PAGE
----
More than a decade ago, Ewa Wojkowska remembers driving at night in complete darkness through a remote town in East Timor. Located in one of the poorest districts of that new country, the town had no electricity and there was a total lack of any nocturnal activity. “When night fell, the population of 60,000 had very little to do,” she told me on a recent visit to her office near Ubud. “That was the situation up until about two years ago. It would be pitch black. In the last two years we have distributed more than 6,000 solar lights in that community.” Now after dark you’ll see lights all over the place with people socializing, women weaving, people reading and children doing their homework.
The same drama has been played out in a number of outlying locales throughout Indonesia – from Kalimantan to Papua – where Kopernik, an international NGO that Ewa co-founded in 2010, delivers life-changing technologies to the poor. You may not think that solar lights or water purifiers would mean that much for an impoverished community, but these simple devices can really make a very tangible improvement in people’s lives. Kopernik has already implemented more than 60 projects in 13 countries, reaching more than 100,000 people. The NGO achieves this by connecting companies manufacturing utilitarian equipment with local organizations working on the ground.
In 2012, Kopernik moved into a leafy complex in Sayan, west of Ubud, where they set up a showroom – the first Tech Kiosk in Indonesia – which sells solar lights and lanterns, fuel-efficient biomass wood stoves, self-adjusting eyeglasses, affordable water filters and many more practical energy-saving, earth-saving, household appliances. Out of a catalogue of about 60 technologies listed on the Kopernik website, these off-the-shelf devices have been carefully selected for their suitability in the Indonesian cultural and economic environment.
Co-founder Ewa Wojkowska has led an adventurous life working to improve the lives of poor families in developing countries across Asia. It was during these formative years with local grassroots NGOs that Ewa realized that aid groups, even with the best of intentions, often fail to effectively connect on the ground with the communities that need their help. She quickly learnt that all work has to be grounded in local culture, in local knowledge and in the solid relationships and trust that must be nurtured with members of the community. “If you don’t have these, you get nothing done.”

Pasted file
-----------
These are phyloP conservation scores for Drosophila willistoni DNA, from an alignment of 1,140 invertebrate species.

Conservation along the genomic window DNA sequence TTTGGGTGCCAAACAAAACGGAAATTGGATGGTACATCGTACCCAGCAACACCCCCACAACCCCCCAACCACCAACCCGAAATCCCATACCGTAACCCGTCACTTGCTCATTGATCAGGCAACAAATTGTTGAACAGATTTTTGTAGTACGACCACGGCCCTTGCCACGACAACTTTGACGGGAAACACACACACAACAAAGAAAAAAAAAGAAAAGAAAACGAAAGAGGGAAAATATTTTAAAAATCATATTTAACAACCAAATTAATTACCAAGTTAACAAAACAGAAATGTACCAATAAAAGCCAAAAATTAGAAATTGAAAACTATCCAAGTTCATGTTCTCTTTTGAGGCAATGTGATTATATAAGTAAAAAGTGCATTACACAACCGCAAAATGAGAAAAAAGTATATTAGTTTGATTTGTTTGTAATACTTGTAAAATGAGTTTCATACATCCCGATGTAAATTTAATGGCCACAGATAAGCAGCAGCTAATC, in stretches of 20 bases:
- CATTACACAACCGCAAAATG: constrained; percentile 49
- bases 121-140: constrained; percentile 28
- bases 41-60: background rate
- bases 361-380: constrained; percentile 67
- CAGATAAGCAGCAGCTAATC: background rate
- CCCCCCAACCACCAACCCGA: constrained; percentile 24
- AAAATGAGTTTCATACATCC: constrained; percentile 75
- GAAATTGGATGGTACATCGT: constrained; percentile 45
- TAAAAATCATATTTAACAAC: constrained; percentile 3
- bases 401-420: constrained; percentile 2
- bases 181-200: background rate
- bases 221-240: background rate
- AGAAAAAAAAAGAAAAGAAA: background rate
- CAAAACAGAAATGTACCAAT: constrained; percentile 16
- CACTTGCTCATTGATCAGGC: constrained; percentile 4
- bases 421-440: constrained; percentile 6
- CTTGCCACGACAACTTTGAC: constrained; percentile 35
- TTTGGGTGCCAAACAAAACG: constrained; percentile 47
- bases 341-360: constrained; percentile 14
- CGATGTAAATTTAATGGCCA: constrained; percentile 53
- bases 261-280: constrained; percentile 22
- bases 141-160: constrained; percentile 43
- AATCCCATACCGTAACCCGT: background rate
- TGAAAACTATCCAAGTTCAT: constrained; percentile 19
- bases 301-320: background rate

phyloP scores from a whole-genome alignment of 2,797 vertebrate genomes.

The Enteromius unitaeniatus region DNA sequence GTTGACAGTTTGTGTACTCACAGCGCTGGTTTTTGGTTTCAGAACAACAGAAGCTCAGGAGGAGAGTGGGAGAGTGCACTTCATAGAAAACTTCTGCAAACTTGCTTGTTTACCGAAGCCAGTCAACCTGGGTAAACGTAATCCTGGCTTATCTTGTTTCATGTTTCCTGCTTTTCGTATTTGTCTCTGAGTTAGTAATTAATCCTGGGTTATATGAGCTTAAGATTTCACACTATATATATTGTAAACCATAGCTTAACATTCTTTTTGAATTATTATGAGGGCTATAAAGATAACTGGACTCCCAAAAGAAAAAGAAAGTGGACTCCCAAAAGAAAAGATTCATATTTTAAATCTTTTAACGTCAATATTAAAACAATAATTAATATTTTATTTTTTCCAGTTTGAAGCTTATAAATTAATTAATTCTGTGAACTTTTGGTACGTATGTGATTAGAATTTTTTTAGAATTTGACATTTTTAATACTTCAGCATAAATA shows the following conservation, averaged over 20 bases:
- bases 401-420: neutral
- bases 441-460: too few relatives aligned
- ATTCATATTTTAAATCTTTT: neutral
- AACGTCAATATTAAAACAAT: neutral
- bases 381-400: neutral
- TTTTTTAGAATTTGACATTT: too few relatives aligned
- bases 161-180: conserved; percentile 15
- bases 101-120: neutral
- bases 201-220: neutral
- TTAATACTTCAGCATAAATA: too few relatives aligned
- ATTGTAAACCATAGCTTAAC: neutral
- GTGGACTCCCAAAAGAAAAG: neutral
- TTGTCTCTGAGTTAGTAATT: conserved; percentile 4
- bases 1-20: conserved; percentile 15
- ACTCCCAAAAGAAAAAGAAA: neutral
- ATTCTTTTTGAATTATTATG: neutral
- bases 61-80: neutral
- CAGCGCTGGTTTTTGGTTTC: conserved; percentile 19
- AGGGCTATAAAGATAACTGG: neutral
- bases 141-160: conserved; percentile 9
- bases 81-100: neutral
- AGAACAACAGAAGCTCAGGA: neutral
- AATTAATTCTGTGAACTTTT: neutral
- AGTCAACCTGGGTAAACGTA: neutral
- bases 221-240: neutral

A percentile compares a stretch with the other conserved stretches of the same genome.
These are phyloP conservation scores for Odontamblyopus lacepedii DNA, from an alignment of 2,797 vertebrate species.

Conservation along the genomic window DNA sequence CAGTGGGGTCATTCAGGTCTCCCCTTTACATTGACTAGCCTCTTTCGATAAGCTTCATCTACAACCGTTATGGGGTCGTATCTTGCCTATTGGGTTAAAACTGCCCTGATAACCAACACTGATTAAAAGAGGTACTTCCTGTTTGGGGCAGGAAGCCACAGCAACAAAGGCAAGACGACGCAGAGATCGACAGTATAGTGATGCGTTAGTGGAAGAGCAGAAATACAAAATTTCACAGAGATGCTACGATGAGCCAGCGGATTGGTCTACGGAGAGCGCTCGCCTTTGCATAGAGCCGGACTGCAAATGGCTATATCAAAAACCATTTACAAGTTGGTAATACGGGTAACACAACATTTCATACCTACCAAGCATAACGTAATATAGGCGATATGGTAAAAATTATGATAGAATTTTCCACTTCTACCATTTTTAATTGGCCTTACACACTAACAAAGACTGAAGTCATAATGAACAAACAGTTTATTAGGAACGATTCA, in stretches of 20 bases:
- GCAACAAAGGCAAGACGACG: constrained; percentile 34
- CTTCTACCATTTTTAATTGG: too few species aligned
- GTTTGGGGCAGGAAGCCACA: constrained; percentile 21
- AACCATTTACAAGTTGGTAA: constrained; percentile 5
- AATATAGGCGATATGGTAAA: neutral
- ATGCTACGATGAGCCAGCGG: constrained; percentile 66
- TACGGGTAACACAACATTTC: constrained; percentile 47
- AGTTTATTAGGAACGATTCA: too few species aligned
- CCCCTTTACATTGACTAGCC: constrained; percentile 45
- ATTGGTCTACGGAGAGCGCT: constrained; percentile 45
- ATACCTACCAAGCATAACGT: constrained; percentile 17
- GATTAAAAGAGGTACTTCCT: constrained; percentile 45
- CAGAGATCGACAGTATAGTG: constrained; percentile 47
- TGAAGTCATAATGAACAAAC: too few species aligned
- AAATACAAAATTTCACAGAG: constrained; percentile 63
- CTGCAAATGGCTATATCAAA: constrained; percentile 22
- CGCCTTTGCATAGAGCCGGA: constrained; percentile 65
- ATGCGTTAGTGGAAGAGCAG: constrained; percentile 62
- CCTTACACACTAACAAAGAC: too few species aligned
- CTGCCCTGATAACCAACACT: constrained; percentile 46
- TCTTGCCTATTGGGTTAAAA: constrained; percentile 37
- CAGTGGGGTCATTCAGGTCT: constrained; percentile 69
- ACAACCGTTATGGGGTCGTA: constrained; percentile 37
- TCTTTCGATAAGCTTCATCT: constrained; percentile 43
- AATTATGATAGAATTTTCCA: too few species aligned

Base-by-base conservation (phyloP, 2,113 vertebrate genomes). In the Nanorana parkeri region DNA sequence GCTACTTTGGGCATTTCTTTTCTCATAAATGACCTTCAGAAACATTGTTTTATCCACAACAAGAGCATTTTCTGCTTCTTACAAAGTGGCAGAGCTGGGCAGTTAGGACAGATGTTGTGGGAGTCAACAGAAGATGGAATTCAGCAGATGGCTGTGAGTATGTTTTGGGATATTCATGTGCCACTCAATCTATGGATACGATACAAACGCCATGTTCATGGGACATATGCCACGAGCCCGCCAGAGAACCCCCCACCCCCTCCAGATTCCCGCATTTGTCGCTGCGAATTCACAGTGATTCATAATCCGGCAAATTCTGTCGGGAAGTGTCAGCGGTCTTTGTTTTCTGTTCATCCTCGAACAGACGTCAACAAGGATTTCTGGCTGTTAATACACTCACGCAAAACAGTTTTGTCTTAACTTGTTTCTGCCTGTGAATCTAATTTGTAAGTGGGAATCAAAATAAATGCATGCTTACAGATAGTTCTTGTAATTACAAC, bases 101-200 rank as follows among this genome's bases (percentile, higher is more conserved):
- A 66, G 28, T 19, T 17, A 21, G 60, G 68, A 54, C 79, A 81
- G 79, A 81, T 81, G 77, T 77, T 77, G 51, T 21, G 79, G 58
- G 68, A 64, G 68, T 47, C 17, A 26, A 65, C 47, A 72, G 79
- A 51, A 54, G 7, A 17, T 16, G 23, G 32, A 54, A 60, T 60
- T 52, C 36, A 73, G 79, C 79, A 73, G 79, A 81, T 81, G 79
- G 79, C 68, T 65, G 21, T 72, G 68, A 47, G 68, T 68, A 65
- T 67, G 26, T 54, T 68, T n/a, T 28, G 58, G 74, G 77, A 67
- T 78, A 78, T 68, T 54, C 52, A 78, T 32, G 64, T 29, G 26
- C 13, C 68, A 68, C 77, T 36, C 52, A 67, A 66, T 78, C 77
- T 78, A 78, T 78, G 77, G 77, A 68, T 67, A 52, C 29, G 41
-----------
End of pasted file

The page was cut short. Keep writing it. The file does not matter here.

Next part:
Green Technology in the Classroom
Though Bali is more developed than the country’s eastern provinces, there are still areas that are woefully underdeveloped and can benefit tremendously from the technologies that Kopernik distributes. “In Bali, we do a lot of work with schools,” Ewa told me.
In 2012, Kopernik initiated an education program in partnership with the large Japanese education company Benesse to introduce fun educational toys to schools. For example, last year joint teams visited a grade school in Ubud to conduct an interactive class on energy and biology. During the presentation the students had the opportunity to test out a range of educational toys such as hand-cranked generators and measuring tapes, designed to get them excited about science and technology. Even though it was a school holiday, about 50 enthusiastic kids showed up.